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What life is like in Ukraine and Russia after 10 months of war

DANIEL ESTRIN, HOST:

Russia's invasion of Ukraine has lasted for 10 months now, and as the New Year approaches, we wanted to pause to reflect on what life feels like right now in each of those countries. Our correspondents have been on the ground in Russia and Ukraine chronicling the war this year. NPR's Charles Maynes is with us from Moscow. Hi, Charles.

CHARLES MAYNES, BYLINE: Hi there, Daniel.

ESTRIN: Also with us is NPR's Kyiv correspondent Joanna Kakissis. Hi, Joanna.

JOANNA KAKISSIS, BYLINE: Hi, Daniel.

ESTRIN: Joanna, let's start with you. You were just in Ukraine. Describe - what is it like to walk the streets and visit people's homes after 10 months of war?

KAKISSIS: So, Daniel, what's really struck me over the course of this year is how hard the Ukrainians have worked at keeping a sense of normalcy. The trains are running. People are working. Restaurants, coffee shops and bars are open. And even in newly liberated cities like Kherson in the south where Russian troops are less than a mile away, you see children playing in parks and moms shopping for Christmas presents, and they do this even though it can cost them their lives. Russian missiles hit a market full of shoppers on Christmas Eve killing at least 10 people and injuring dozens more.

ESTRIN: Oh, my gosh. That's horrible. But what about farther from the front lines? Is it as dangerous?

KAKISSIS: Yes, to varying degrees it is. Russian missiles and Iranian-made drones are hitting urban areas everywhere, destroying power grids and plunging cities into darkness. In the capital, Kyiv, I met a family that has gotten used to walking up and down 17 flights of stairs because when the power goes out, so does the elevator.

RUSLANA POHLIAD: Hi. Come in.

KAKISSIS: Oh, thank you.

So the mom in the family is Ruslana Pohliad. She and her husband have four young children under the age of 8. Ruslana told me that her biggest concern is actually water. If the electricity is out too long, the water pump stops working.

POHLIAD: There was one day when we had light only for two hours. We just jumped and started washing ourselves, cooking, washing dishes. Everything. Everything. So yeah.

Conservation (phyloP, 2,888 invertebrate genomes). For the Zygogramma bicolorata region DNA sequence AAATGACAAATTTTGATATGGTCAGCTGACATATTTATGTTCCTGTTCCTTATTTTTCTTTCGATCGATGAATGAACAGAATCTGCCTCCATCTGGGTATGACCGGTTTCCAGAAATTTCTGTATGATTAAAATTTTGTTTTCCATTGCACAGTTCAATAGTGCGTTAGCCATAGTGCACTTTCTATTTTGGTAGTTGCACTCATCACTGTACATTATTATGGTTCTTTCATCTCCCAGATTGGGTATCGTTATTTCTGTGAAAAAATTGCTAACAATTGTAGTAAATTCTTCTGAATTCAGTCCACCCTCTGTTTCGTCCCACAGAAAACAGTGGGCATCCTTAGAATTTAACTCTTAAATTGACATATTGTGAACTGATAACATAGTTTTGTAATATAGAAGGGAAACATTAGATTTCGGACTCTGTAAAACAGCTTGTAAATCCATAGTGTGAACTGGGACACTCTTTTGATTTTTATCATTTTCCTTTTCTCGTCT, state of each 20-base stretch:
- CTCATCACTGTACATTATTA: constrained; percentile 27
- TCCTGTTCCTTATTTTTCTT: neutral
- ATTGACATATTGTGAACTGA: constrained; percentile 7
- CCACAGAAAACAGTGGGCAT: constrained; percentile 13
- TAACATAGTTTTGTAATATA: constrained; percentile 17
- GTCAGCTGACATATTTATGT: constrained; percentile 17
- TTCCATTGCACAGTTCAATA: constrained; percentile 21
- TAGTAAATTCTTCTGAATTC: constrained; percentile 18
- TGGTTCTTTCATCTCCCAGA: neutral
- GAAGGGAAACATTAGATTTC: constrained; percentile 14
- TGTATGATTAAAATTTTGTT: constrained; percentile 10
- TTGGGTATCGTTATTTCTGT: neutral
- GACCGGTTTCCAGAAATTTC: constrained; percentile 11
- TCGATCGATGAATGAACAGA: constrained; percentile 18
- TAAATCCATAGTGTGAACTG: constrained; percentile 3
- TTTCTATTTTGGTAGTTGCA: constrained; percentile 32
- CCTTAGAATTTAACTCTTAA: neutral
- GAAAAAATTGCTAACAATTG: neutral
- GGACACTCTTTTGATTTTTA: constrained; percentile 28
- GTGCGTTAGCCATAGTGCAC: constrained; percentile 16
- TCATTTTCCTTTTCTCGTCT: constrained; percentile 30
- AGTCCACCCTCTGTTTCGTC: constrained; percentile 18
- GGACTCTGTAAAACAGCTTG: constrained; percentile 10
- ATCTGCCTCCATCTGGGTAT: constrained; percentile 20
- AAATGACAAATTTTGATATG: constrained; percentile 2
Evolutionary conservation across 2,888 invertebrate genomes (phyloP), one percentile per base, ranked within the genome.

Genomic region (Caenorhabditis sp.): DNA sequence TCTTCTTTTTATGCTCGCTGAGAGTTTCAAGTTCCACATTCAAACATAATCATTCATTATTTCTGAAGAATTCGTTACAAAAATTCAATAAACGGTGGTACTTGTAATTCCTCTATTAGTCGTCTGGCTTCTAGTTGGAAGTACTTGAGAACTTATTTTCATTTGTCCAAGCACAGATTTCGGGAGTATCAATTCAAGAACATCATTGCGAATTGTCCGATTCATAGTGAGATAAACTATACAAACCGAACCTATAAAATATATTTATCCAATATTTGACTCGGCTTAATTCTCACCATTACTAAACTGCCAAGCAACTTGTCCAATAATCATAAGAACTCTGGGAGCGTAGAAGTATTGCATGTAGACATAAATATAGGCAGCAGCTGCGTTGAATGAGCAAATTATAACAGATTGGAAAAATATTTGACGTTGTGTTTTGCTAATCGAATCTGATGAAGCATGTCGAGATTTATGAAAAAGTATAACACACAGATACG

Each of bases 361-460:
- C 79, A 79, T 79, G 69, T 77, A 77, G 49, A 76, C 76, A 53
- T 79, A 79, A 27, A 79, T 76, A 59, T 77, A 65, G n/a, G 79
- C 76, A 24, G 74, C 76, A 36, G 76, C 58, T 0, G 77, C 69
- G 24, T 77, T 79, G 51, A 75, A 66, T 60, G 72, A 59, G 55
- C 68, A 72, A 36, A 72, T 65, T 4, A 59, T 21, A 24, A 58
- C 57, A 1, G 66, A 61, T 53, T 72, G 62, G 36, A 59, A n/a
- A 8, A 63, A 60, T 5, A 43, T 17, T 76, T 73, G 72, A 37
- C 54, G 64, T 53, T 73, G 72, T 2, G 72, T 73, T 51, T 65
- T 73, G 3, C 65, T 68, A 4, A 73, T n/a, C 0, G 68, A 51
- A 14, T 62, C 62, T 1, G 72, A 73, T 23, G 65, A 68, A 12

KAKISSIS: She hears her kids asking for light and water in their nightly prayers.

ESTRIN: Charles, you're in Moscow. What does it feel like there right now especially in this holiday season?

MAYNES: New Year's is the big annual holiday here, but, you know, frankly, there's not a lot to celebrate at the moment. It's harder and harder for Russians to accept the government's insistence that everything is going according to plan in Ukraine as the conflict has dragged on. Just last week, President Vladimir Putin publicly dropped his chosen description of the conflict as a special military operation, and for the first time called it what it is, a war, and he also suggested that Russia wanted an end to the war as soon as possible, but, of course, Ukraine has seen this time and again, it's usually meant on Moscow's terms.

ESTRIN: And you mentioned the new year is an important holiday in Russia. How are Russians thinking about this coming year now?

MAYNES: Well, you know, the Russians I talked to expressed a lot of trepidation about the year ahead. You know, a military victory, if it's possible, they ask, comes at what price? Putin and his military said they wanted to call up thousands of more troops as the Kremlin continues to try and establish a hold over these Ukrainian lands that Russia claims to have annexed but doesn't actually control. There's also a lot of concern over the economy. Russia seemed to manage Western sanctions for most of this past year, but suddenly the ruble, the Russian currency, is losing value. This Western choke on Russian gas and oil exports is finally starting to kick in. One phrase I hear from younger Russians in particular is that Putin has stolen their future, their dreams. You know, they just can't plan anything anymore.